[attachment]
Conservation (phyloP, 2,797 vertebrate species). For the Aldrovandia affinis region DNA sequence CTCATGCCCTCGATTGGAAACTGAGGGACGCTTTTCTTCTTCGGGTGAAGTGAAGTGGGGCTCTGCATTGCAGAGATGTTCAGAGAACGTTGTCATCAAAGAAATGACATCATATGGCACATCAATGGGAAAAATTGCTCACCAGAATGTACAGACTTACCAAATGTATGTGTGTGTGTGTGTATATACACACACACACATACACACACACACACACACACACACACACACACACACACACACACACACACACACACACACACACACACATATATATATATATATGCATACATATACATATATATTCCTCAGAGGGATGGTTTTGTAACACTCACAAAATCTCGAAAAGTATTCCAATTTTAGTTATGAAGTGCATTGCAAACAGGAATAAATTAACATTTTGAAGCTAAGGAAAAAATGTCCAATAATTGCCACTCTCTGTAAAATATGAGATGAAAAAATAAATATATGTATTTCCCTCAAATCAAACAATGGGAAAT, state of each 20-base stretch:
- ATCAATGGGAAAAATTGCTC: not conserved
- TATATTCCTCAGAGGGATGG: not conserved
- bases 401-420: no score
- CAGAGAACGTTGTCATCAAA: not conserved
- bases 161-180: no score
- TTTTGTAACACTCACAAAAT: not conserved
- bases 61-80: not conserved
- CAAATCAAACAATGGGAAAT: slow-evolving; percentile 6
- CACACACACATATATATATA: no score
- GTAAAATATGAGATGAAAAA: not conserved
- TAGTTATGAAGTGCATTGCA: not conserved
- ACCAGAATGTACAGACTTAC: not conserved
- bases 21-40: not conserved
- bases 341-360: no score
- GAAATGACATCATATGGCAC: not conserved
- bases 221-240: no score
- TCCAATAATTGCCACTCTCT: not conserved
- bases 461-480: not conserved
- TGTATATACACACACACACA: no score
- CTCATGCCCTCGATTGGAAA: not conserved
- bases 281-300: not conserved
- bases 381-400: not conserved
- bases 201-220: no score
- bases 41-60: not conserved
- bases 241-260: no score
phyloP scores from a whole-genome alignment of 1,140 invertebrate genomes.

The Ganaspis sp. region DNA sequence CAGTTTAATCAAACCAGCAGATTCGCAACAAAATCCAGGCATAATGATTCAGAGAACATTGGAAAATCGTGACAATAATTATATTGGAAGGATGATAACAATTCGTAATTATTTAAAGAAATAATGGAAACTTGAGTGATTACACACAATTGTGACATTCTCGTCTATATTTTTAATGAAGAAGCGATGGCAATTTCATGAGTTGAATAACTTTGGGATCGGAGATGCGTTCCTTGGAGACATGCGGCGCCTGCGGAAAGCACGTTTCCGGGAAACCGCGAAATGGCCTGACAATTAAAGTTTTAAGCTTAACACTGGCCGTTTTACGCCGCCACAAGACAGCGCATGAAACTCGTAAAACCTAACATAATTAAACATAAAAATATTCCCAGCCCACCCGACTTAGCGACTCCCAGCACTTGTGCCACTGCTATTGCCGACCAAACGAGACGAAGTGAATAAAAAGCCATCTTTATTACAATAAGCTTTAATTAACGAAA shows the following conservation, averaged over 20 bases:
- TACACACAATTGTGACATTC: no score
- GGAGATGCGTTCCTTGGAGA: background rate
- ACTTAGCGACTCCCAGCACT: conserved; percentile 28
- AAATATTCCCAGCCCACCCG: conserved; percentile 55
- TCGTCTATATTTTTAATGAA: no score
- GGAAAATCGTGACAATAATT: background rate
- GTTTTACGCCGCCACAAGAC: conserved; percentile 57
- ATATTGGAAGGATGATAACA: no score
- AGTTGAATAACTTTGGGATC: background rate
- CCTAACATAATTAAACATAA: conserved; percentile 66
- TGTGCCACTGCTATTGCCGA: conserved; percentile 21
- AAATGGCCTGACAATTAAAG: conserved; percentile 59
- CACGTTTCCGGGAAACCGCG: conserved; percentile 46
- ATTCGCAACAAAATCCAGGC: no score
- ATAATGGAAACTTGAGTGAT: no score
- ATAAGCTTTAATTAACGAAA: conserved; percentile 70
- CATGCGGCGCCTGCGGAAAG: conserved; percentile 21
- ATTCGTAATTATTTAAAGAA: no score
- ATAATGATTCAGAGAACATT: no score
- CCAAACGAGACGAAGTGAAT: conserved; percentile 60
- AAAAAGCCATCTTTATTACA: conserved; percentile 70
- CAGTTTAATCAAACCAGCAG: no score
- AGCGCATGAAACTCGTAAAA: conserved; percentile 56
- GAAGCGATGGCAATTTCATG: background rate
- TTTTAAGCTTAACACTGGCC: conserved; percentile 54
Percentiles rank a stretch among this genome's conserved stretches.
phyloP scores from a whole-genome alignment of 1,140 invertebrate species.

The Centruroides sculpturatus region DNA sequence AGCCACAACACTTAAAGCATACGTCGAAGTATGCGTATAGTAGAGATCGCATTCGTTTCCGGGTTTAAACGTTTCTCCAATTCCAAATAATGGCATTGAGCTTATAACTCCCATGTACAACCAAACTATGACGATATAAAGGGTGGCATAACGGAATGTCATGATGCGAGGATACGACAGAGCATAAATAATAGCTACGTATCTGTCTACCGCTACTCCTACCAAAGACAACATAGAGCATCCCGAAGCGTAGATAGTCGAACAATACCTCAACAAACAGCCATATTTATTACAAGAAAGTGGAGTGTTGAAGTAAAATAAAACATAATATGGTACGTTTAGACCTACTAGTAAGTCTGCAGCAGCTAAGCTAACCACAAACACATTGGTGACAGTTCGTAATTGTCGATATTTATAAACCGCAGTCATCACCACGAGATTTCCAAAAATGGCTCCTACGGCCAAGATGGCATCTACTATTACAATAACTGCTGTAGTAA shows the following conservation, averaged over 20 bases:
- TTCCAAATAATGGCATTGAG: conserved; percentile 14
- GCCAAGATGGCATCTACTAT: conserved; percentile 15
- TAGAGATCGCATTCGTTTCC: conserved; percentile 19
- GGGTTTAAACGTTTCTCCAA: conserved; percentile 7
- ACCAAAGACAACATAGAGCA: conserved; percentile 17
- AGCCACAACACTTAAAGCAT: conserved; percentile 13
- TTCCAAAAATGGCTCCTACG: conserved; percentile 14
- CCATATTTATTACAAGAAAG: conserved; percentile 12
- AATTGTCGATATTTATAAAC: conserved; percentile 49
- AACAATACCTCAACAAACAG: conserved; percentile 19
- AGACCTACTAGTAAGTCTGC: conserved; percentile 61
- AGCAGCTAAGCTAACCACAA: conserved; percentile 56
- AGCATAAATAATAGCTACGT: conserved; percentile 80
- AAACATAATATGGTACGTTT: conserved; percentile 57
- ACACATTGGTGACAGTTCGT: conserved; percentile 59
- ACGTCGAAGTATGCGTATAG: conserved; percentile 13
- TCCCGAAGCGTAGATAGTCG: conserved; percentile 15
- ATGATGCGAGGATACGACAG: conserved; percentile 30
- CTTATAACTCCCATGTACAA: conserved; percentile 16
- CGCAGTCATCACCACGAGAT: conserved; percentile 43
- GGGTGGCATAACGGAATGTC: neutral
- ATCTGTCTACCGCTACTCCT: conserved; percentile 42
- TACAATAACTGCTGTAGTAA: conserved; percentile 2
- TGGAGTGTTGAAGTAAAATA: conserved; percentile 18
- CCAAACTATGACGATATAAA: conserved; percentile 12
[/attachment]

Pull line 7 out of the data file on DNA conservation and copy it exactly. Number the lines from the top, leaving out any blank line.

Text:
- TTTTGTAACACTCACAAAAT: not conserved